Point Blank: The Hunter … Haunted

| Matt Clark |

Walker grimaces as psychedelic colors are projected over his face in a nightclub.

Point Blank plays at the Trylon Cinema from Friday, June 9 through Sunday, June 11. Visit trylon.org for tickets and more information.

A professional thief left for dead after a job gone sour pursues the people who betrayed him and extracts his payback, no matter the collateral damage. It’s a classic hardboiled scenario and one that practically exploded from the pages of The Hunter, the first of 24 Parker novels written by Donald E. Westlake under the pseudonym Richard Stark. The Parker character, a revered cult figure in crime fiction circles, would be adapted for the big screen at least eight times and portrayed by actors as diverse as Mel Gibson, Jim Brown, and Anna Karina. However, none of those adaptations comes as close to capturing the grit and ferocity of Westlake’s stories as 1967’s Point Blank. Director John Boorman and lead actor Lee Marvin distill elements of Parker, enhance Westlake’s nonlinear narrative style, and produce a powerfully cinematic tale of revenge that remains an essential piece of the American neo-noir canon.

His hands, swinging curve-fingered at his sides, looked they were molded of brown clay by a sculptor who thought big and liked veins. … His face was a chipped hunk of concrete, with eyes of flawed onyx.  

The most obvious asset working in Point Blank’s favor is Lee Marvin himself. Westlake claimed to be thinking of grim-visaged actor Jack Palance when he wrote Parker, but Marvin’s distinctive countenance and raw physicality as a performer work perfectly for the professional hard man (renamed Walker for Point Blank). Marvin was the crucial element to the film being made at all, as well as the degree of control he and Boorman had on the film. Point Blank’s producers were pursuing Marvin as a box office draw and conceded director approval, script approval, and final cut to him. Marvin granted the latter to Boorman. John Boorman was largely unknown, having worked in television and directed Catch Us If You Can—the Dave Clark 5’s answer to A Hard Day’s Night. Still, he was an emerging talent and Marvin was interested in his ideas. Boorman and Marvin dispensed with the original script and developed their own 70-page treatment of Westlake’s novel. Equipped with this lean shooting script and a sensibility born as much out of European arthouse as American film noir; the resulting picture is less a commercial thriller and more an abstract meditation on memory, death, and obligation.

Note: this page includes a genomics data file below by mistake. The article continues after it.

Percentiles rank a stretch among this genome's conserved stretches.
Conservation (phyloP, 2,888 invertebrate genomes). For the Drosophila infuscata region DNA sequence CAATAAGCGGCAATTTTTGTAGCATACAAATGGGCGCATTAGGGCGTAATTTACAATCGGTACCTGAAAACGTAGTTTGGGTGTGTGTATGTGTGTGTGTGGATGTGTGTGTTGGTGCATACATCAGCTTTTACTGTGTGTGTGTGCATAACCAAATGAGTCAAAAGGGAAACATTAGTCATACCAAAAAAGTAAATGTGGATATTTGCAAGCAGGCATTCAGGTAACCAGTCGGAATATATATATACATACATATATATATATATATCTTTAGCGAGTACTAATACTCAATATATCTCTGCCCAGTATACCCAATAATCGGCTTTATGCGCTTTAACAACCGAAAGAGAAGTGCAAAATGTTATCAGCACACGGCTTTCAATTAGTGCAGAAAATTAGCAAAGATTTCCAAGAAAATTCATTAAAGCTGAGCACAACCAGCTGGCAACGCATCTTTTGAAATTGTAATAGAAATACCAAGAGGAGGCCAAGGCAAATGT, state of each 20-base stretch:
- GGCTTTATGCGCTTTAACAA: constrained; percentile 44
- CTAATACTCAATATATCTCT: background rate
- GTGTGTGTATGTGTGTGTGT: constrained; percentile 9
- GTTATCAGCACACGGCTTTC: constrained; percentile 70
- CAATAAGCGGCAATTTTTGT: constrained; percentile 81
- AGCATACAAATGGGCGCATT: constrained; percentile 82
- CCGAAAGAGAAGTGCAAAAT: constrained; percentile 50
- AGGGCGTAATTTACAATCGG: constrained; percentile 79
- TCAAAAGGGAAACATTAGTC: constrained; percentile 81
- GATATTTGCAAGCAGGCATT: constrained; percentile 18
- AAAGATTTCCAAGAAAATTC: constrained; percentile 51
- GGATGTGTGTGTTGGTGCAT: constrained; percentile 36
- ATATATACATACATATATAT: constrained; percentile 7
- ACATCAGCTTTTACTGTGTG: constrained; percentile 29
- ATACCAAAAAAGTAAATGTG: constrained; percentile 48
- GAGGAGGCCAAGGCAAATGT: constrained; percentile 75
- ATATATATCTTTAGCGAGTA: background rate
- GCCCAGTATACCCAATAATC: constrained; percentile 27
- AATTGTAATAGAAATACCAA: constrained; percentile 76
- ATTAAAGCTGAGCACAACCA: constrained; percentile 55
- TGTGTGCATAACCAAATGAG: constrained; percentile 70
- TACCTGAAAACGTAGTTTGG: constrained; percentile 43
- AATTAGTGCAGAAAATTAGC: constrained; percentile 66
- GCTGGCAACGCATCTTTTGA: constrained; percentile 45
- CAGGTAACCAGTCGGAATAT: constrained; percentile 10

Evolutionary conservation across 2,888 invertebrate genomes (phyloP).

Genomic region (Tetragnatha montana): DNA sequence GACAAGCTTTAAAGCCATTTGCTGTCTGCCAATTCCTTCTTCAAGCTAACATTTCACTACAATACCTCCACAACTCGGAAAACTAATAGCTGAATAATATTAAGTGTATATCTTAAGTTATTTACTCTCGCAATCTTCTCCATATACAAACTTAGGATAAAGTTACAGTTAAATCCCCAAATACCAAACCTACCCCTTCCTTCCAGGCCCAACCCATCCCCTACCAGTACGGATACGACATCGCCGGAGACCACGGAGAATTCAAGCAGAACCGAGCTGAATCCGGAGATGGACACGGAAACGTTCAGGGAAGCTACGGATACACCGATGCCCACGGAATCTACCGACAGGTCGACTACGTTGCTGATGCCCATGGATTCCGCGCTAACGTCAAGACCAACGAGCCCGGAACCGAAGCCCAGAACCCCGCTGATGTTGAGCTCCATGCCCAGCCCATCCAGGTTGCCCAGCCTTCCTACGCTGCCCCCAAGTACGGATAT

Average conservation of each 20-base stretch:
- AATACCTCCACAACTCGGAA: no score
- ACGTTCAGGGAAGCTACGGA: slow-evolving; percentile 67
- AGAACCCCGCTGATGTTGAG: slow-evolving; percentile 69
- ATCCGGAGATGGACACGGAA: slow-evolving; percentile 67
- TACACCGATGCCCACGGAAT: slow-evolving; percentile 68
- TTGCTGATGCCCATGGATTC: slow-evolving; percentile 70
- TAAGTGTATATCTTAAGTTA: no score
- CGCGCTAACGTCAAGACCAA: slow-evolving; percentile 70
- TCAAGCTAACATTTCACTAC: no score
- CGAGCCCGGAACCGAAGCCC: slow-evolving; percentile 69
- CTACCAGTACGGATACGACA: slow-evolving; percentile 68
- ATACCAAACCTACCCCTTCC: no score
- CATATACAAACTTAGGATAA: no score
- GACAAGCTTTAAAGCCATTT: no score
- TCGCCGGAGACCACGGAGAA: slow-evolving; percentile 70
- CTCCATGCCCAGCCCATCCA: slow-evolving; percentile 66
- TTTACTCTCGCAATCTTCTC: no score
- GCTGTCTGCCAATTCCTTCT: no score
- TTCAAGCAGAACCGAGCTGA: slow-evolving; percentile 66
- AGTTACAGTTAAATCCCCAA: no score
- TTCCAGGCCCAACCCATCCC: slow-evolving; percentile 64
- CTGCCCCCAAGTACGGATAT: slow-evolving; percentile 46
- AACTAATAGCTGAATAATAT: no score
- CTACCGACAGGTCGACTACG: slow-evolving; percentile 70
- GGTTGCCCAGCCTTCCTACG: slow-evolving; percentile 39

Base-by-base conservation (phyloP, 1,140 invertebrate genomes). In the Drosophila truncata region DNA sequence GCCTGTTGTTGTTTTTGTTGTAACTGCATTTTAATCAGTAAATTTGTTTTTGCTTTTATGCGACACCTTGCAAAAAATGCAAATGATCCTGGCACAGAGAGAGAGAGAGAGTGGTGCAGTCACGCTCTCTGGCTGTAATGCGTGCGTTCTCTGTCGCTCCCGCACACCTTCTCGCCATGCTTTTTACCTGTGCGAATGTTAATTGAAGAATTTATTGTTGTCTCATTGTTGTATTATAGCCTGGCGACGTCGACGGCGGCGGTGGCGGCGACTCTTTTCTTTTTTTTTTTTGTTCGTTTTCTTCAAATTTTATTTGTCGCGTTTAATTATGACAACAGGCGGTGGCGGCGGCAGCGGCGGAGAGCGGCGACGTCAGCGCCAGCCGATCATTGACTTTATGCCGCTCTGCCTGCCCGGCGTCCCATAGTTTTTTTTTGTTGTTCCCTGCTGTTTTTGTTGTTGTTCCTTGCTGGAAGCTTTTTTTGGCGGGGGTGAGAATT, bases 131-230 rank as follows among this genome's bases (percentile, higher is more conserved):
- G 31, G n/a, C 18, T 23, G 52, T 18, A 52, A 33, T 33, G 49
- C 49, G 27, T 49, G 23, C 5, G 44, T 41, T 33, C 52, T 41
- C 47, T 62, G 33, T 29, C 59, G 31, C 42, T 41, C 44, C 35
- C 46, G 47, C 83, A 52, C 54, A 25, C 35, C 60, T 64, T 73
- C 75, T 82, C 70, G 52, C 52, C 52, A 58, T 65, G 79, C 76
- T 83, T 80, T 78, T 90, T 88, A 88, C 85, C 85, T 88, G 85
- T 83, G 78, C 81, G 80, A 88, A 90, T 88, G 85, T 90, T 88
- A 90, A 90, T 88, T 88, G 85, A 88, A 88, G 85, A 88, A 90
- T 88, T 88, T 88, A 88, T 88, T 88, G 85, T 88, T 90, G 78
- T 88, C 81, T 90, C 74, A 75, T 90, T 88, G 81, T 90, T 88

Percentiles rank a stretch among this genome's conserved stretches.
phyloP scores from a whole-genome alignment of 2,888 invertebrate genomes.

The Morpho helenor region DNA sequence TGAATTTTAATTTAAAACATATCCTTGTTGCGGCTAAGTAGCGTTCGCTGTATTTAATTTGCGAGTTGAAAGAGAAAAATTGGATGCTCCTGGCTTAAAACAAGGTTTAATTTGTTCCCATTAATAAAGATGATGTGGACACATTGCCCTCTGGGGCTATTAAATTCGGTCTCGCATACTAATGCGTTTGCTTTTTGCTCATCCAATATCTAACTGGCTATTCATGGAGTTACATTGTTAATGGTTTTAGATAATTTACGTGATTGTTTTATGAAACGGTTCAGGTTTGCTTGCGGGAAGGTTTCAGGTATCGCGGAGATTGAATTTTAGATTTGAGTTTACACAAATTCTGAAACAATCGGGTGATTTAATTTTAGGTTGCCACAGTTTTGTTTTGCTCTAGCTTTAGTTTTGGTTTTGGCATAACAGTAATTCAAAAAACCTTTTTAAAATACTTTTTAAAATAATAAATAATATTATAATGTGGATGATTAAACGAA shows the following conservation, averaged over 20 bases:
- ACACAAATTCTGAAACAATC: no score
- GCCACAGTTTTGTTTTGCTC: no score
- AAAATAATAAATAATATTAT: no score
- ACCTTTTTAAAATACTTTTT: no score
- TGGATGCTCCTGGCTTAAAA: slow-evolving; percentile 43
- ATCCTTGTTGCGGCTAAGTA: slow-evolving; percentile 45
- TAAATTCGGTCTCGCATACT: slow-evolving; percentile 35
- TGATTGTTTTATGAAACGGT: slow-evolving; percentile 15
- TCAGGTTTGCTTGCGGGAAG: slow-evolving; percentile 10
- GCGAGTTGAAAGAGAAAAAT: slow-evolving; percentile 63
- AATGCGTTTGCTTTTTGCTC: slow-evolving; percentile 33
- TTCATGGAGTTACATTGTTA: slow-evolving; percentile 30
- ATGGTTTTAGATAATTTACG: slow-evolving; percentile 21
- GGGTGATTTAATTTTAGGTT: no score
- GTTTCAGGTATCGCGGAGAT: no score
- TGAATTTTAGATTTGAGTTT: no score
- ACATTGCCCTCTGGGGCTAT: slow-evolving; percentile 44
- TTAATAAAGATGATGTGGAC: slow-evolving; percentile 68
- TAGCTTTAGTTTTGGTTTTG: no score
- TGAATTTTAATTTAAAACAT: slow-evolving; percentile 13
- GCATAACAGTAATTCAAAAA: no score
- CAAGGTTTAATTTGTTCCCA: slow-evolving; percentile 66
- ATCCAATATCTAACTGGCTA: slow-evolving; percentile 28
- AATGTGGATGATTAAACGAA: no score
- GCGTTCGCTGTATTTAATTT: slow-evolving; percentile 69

A distant Walker approaches through a stark, fluorescent lit hallway.

Westlake’s Parker stories are notable for their brutality, their detailed explanations of criminal underworld operations, and their unique non-linear structure. Shifting points of view from character to character, they create suspense and revealing intrigue by jumping back and forward in time. Boorman seized on those non-linear aspects of Westlake’s writing and infused a dreamlike structure to his film via editing, sound, and color. Point Blank opens immediately with a flashback to Alcatraz, revealing the details of Walker’s betrayal by his partner Mal and wife Lynn—played by Canadians John Vernon and Sharon Acker—and then transitions to a montage of still images showing Walker’s escape from the prison island. The action then flashes forward to Walker embarking on his mission of vengeance and time shifts continue to interrupt the main plot as Walker is flooded with memories while he pursues his betrayers. The disjointed structure allows for transitions and overlapping of both time and physical space. One of the most indelible scenes in the film is the sequence of Walker furiously marching towards the camera as his footsteps echo in a hallway. The footsteps continue as the action transitions to Lynn who seemingly (impossibly) reacts to the sound of Walker’s approach leading right to her doorstep. This is a technique Boorman would use again in Excalibur when Arthur’s knights somehow “hear” the film soundtrack as Mordred’s army bears down on them.